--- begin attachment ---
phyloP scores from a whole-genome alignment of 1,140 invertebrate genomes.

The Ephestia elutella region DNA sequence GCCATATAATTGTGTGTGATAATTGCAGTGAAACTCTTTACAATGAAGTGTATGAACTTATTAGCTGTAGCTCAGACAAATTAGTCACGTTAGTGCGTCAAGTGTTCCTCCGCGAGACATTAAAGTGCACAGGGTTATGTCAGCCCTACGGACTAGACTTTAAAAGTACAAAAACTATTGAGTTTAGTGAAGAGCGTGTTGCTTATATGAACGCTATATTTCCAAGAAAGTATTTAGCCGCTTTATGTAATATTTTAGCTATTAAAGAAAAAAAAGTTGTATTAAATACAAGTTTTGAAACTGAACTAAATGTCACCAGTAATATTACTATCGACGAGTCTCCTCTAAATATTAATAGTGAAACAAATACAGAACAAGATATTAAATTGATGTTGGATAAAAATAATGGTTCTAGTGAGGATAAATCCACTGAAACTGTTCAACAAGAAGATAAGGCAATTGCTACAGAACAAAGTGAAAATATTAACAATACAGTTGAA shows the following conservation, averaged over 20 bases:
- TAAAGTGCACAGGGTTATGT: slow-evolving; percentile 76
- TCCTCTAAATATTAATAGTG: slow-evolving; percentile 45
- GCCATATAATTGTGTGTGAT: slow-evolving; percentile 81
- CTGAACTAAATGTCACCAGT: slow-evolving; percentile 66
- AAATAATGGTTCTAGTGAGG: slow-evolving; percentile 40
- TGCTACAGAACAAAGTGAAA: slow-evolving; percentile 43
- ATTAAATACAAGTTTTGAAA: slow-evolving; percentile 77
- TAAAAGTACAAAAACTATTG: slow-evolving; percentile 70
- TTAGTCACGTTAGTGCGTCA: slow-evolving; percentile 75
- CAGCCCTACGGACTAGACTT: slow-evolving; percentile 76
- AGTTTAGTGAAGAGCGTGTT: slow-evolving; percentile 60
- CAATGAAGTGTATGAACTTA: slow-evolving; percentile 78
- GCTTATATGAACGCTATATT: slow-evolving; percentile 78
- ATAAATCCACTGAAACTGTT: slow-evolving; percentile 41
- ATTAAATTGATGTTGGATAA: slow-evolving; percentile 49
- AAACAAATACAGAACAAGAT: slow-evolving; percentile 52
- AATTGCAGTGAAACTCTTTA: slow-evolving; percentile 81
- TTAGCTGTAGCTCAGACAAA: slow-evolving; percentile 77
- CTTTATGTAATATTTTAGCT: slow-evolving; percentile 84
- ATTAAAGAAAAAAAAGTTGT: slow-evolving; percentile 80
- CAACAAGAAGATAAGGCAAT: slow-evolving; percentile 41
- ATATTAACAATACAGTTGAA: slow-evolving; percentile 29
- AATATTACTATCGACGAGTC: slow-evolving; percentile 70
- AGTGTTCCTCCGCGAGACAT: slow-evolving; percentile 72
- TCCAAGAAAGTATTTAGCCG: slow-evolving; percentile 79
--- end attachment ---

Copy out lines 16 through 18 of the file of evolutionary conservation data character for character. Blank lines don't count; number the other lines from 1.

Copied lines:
- ATAAATCCACTGAAACTGTT: slow-evolving; percentile 41
- ATTAAATTGATGTTGGATAA: slow-evolving; percentile 49
- AAACAAATACAGAACAAGAT: slow-evolving; percentile 52